Former Houston resident Ed O’Rourke is a retired certified accountant
now living in Medellin, Colombia. He is writing a book
"World Peace – The Roadmap: You Can Get to There From Here".
The articles you see on this web site are draft chapters for his book.
Articles by Ed
TERRACIDE - A Newly Defined Crime
Cheering for Cardinal Oscar Rodriguez
The Hardest War to Avoid: US Civil War
La Guerra Civil Norteamericana: La Guerra mas Dificil de Evitar
Research Project for Peacemakers
Why Nations Fail
Eliminate Nuclear Weapons Before they Eliminate Us
Nuclear Power - Dirty, Dangerous, Dishonest
A Newly Defined Crime
Psychological studies show that materialism is toxic to happiness, that more income and more possessions don’t lead to lasting gains in our sense of well-being or satisfaction with our lives. What does make us happy are warm personal relationships, and giving rather than getting.
James Gustave Speth
Sustaining people, communities, and nature must henceforth be seen as the core goals of economic activity and not hoped for byproducts based on market success, growth for its own sake, and modest regulation.
James Gustave Speth
No society can surely be flourishing and happy, of which the far greater part of the members are poor and miserable.
During The Second World War, Polish lawyer Raphael Lempkin coined the word genocide to describe what the Nazis were doing in Europe. On December 9, 1948, the United Nations General Assembly approved the Convention on the Prevention and Punishment of the Crime of Genocide.
On May 23, 2013, Tom Englehart announced the term “terracide” to describe what the big energy companies and Wall Street are doing to destroy the Earth and all life forms. The current day killers do not run gas chambers but extinguish the earth’s ability to sustain life from corporate board rooms. Their actions are killing more people than officially designated terrorists ever could.
See the announcement here:
The US economy reached a point in the 1920s where the manufacturing, construction and financial sectors could have endeavored to generate goods and services that would give every American a substantial standard of living. From there, they could figure how to do the same thing to the rest of the world. Socialists had some ideas along those lines.
American capitalists chose to generate goods and services for the rich and middle classes. Advertizing as we know it today started in the 1920s with Edward Barnays inducing people to acquire goods that they do not need and could easily do without. For example, we now have bottled water that costs 1,400 times what you get from your kitchen tap. According to British economist Tim Jackson, advertisers, marketers and investors to this day persuade us “to spend money we don’t have on things we do not need to create impressions that will not last on people we do not care about.” He paints capitalism as a faulty system, as a gluttony machine that constantly needs new supplies of people prepared to resolutely continue consuming goods and services.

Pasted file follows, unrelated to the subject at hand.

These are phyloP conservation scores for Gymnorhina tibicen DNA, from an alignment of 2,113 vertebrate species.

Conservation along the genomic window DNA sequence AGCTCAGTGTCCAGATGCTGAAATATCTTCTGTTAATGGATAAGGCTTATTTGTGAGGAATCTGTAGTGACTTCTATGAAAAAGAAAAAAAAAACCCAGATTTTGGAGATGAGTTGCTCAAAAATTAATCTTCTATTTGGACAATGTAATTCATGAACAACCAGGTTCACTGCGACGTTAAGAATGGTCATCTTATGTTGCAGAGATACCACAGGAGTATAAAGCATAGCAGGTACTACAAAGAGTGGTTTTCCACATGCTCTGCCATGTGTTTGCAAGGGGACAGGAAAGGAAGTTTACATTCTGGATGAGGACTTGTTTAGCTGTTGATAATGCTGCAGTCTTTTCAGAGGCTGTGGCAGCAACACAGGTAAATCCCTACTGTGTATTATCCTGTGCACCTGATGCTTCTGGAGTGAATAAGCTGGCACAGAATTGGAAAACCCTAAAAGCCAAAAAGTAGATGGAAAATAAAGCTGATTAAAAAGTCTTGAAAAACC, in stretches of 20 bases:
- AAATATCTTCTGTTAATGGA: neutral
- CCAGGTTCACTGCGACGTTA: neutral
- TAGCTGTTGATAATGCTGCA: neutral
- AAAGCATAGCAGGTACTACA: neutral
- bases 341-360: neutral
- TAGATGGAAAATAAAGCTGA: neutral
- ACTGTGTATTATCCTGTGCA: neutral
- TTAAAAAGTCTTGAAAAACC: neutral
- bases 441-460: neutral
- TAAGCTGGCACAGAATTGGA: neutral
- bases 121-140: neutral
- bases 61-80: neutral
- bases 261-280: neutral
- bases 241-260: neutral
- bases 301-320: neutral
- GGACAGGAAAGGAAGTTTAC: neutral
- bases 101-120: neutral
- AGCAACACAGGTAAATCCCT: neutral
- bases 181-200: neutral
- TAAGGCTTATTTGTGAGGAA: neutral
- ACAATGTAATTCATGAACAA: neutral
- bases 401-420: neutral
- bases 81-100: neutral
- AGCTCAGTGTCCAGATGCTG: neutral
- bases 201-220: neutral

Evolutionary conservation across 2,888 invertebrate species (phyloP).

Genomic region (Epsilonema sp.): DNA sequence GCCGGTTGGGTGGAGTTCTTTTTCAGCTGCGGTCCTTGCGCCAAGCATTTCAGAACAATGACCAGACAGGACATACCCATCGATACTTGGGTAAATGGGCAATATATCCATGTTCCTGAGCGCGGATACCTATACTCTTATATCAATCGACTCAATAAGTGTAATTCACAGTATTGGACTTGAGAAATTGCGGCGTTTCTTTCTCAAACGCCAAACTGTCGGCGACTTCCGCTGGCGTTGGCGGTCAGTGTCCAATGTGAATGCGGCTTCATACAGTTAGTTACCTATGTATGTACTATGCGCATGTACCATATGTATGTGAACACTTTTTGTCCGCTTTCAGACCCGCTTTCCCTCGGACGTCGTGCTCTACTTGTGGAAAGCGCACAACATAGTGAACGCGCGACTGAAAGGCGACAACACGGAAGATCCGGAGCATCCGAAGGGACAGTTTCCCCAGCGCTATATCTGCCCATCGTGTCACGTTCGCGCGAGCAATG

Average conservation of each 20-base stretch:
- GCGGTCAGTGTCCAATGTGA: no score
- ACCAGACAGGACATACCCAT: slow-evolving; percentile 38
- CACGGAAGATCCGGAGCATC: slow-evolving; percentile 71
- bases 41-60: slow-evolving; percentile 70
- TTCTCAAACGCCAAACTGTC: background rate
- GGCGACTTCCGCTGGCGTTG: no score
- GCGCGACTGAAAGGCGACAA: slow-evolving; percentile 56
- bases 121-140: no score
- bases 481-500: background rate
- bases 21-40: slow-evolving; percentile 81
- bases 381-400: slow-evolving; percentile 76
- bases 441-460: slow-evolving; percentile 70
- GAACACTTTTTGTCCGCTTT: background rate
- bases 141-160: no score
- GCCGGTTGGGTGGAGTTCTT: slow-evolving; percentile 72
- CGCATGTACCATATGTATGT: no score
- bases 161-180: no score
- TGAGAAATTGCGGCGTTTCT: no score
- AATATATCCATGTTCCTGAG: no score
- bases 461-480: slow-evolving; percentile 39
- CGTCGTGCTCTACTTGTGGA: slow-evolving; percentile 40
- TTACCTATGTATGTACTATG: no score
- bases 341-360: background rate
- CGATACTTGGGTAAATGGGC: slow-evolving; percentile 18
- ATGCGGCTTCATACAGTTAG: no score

The US has a welfare state, not for the poor, but for energy companies and the rich. The US has the lowest tax rates since Harry Truman was president and tax havens. Corporations deal in price transfer to misrepresent earnings in the US. This means buying a bucket of paint from a foreign-based subsidiary for $978.53. The US has no nation-state enemies but it needs 700 plus military bases overseas to fight no one in particular. Who has 25% of the world’s prisoners? We do. About 40% are in jail for consuming illegal drugs. Who has the most expensive and most inefficient health care system in the world? We do.
The American business community talks about innovation until the cows come home. They live in a fact-free morals-free universe where tobacco, asbestos, nuclear power, atom bombs and climate change are nothing to be concerned with. In 1965, they fought the legislation that became the Automobile Safety Act saying it would bankrupt the industry. Today they see an ice-free Arctic Ocean as a navigational and drilling opportunity.
The business community habitually seeks short-term gains over the public good. When the war broke out for the US in December 1941, German submarines had a field day on the Gulf and East coasts. The US Navy was inept at organizing convoys. Movie theaters, bars and restaurants refuse the Navy’s requests to turn off the lights. After all, this was “bad for business.”
Here are theoretical excuses for the 1941-1942 business community set in climate change denial statements.
● Ships get sunk during the day, too.
● You cannot prove that light from my restaurant last night was seen by the submarine captain.
● My movie theater will have to close its doors if we obey US Navy requests.
Every year weather data shows that the world’s average temperature is the same or hotter than the last. My prediction is that by 2030 the One Percent will be moving to northern Russia, northern Canada, Switzerland, Argentina and Chile to get away from heat waves that will become the new normal.
I have the idea that a statements from Pope Francis that terracide is a sin and the United Nations General Assembly, Al Gore, Warren Buffett and the environmental groups that it is a crime will get attention and that nearly everyone else (except for Tea Party members) would agree within a few years.
Around 2030, an international tribunal will start hearings to consider punishment for the worse offenders. Like the Nazis in Nuremberg, the defendants will wonder why they are in court since they were only doing their job.